Choosing between appointing a Mentor or a Coach can be difficult. Coaching and Mentoring are both cut from the same cloth, but they do differ in their design and therefore the benefit that can be gained through their application.
In order to make the best choice, it’s important to understand the difference between the two.
What is mentoring?
Mentoring is working with someone who has enjoyed success in an area in which you are currently working. As a result, a Mentor offers advice and shares their knowledge and experience to the benefit of the person being mentored. A good mentor will expose their charge to influential individuals, including facilitating introductions and opening relevant doors. As a result, if for example, you are in telecommunications, ideally, your mentor would be an executive in this industry. If you’re in banking, you’d find someone within the financial institutions to support you.
Many people have a view that mentoring is something that is done informally. Whilst that can be the case, anything done informally is less likely to enjoy sustainable success. Mentorship requires a deep time commitment. Regular, consistent and outcomes-based interactions are key.
How is coaching different?
Similar principles exist in coaching, but there is one key difference. A professional coach will not readily give advice. The premise behind coaching is that the individual being coached is the one best placed to determine their own destiny. Therefore, they are the ones who will come up with answers. This doesn’t mean that a coach will leave a client floundering without answers. Rather, through a process of questioning and reflection by the client, the choices on the table are expanded and the client is assisted to arrive at the best answer.
Reading the above, the temptation might be to choose a Mentor. Who wouldn’t want a short-cut to success in their industry? The challenge with Mentorship is that it can become very focused on the industry, and the happenings within it, and as a result, it can have a lesser focus on other important factors. It can consequently overlook shortcomings, which coaching could address.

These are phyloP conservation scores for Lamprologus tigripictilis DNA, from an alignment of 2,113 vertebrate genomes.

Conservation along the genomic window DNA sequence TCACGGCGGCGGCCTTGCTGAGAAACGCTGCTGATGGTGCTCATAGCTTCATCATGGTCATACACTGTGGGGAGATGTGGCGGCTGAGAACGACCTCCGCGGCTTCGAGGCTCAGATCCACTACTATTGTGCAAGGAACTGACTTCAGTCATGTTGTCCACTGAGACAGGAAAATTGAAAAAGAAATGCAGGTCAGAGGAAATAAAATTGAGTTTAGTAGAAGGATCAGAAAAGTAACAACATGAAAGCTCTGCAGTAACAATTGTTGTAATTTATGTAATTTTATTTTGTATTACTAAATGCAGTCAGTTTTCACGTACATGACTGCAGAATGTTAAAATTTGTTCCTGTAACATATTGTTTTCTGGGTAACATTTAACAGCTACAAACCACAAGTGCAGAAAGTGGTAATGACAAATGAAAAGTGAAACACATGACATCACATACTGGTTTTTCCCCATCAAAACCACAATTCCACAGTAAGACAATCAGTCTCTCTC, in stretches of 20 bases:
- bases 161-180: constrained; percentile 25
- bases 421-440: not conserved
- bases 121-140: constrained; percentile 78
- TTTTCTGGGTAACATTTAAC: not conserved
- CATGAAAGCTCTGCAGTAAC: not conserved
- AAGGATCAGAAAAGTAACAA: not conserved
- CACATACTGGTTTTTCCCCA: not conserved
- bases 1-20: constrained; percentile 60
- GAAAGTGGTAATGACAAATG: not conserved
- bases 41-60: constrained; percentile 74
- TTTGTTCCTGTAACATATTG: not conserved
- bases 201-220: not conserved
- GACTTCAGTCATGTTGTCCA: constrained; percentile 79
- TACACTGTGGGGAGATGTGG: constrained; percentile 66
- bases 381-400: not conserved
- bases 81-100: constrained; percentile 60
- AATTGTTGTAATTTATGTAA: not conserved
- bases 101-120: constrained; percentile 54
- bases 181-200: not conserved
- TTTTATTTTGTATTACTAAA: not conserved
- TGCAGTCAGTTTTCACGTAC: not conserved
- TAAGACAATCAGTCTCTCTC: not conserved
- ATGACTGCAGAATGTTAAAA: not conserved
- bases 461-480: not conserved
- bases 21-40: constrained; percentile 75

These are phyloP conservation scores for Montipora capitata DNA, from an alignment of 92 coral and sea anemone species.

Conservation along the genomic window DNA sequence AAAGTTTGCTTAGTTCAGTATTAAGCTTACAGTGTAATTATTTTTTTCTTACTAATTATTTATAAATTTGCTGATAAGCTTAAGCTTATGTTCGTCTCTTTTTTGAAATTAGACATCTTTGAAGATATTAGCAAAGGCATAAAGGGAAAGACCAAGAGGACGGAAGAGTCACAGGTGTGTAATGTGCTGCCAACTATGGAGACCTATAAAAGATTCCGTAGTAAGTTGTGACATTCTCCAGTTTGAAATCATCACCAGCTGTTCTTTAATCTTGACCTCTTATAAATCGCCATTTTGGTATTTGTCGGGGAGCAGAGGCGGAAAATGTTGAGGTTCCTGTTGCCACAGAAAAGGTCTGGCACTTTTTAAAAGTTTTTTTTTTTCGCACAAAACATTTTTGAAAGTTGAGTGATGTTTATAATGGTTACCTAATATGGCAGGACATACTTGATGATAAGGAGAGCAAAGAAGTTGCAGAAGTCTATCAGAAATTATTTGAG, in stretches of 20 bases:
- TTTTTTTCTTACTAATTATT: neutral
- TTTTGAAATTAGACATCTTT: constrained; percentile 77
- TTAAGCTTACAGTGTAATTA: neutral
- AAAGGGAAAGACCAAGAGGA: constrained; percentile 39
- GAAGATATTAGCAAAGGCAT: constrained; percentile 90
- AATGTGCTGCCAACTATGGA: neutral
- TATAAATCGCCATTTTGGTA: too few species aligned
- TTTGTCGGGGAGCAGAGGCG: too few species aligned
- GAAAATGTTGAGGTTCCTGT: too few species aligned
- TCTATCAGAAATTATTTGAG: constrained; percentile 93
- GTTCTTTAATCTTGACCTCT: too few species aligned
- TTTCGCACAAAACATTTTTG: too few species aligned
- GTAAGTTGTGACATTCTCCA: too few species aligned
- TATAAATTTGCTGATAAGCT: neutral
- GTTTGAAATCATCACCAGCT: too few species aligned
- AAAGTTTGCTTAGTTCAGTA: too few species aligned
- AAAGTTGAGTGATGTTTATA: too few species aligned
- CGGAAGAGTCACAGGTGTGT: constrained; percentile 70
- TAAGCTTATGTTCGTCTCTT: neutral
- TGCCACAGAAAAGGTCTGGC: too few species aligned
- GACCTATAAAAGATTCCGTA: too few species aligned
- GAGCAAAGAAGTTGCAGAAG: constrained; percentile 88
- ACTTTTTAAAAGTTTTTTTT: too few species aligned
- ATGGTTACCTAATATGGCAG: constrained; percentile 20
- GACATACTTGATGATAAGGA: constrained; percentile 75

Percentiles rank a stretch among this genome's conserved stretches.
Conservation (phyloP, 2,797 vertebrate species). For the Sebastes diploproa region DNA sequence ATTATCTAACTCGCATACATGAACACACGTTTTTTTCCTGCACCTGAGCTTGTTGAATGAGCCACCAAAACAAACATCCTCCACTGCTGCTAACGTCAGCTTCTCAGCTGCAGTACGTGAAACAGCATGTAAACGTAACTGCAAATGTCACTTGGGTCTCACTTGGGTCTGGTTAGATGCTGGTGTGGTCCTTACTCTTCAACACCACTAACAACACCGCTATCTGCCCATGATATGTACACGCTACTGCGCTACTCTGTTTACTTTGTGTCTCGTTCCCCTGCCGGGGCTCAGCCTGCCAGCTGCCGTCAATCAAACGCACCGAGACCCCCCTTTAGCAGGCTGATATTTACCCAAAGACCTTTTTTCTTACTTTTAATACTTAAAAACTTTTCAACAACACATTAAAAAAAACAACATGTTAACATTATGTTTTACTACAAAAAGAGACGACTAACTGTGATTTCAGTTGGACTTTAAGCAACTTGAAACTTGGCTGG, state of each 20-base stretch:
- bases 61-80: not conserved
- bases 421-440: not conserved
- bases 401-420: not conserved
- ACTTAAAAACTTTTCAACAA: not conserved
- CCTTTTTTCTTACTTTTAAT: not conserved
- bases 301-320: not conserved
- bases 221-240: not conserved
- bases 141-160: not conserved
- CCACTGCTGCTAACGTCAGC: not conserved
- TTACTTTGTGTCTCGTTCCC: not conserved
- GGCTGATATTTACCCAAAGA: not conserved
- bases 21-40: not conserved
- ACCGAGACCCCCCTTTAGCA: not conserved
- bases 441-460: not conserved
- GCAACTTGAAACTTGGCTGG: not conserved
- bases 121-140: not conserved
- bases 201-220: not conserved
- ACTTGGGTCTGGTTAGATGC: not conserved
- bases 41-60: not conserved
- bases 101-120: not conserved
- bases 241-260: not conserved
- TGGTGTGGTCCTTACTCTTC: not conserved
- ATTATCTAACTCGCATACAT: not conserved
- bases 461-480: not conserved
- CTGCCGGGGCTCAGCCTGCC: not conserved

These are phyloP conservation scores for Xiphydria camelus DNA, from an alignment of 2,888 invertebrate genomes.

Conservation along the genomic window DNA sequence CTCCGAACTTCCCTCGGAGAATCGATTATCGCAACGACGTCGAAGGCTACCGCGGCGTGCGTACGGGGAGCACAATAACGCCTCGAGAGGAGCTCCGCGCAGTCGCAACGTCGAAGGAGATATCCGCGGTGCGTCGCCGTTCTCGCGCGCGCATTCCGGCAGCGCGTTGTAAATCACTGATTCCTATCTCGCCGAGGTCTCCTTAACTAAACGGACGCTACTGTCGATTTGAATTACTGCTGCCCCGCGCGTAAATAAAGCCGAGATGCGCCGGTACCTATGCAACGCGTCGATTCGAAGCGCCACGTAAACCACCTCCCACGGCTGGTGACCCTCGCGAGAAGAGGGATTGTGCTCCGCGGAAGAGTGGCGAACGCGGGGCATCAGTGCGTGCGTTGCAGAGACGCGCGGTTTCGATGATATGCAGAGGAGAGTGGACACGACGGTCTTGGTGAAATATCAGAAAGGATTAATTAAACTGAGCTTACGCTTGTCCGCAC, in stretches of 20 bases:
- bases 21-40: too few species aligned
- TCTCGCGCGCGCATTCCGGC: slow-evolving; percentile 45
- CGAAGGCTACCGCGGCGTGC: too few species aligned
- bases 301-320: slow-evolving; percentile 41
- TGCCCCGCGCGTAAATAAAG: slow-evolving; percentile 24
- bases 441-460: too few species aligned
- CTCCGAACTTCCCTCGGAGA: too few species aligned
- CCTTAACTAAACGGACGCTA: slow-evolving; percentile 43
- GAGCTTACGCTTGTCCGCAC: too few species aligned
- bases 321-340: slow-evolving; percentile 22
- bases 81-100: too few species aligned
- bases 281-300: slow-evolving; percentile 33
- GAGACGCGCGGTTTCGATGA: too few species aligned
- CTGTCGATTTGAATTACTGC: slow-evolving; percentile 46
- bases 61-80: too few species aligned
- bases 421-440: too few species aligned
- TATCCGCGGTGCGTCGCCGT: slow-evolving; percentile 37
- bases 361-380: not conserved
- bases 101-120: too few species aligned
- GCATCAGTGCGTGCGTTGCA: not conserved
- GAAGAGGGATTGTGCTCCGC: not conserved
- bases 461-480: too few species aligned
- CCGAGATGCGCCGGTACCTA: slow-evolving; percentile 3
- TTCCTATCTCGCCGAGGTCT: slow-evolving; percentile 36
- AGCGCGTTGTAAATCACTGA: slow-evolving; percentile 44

From where I stand, I believe that everyone aiming to achieve at the highest levels in corporate could benefit from the interaction of both a mentor and a coach.
I do acknowledge however that due to affordability, this is likely the domain of the few. As a result, I would recommend a staggered approach made up of six months of mentoring followed by six months of coaching. This iterative process could accelerate the individual in their profession, but also maintain the focus on developing self. The combination would likely result in a highly accelerated career path.
In2Great Coaching offers both mentoring and coaching for its clients. Group programmes are also launched from time to time, which not only offer the benefit of reduced rates over the one to one price points, but also the benefit of engaging with and learning from others who are on the same path. Learn more at www.in2greatcoaching.com or contact us here to set up a chemistry session.
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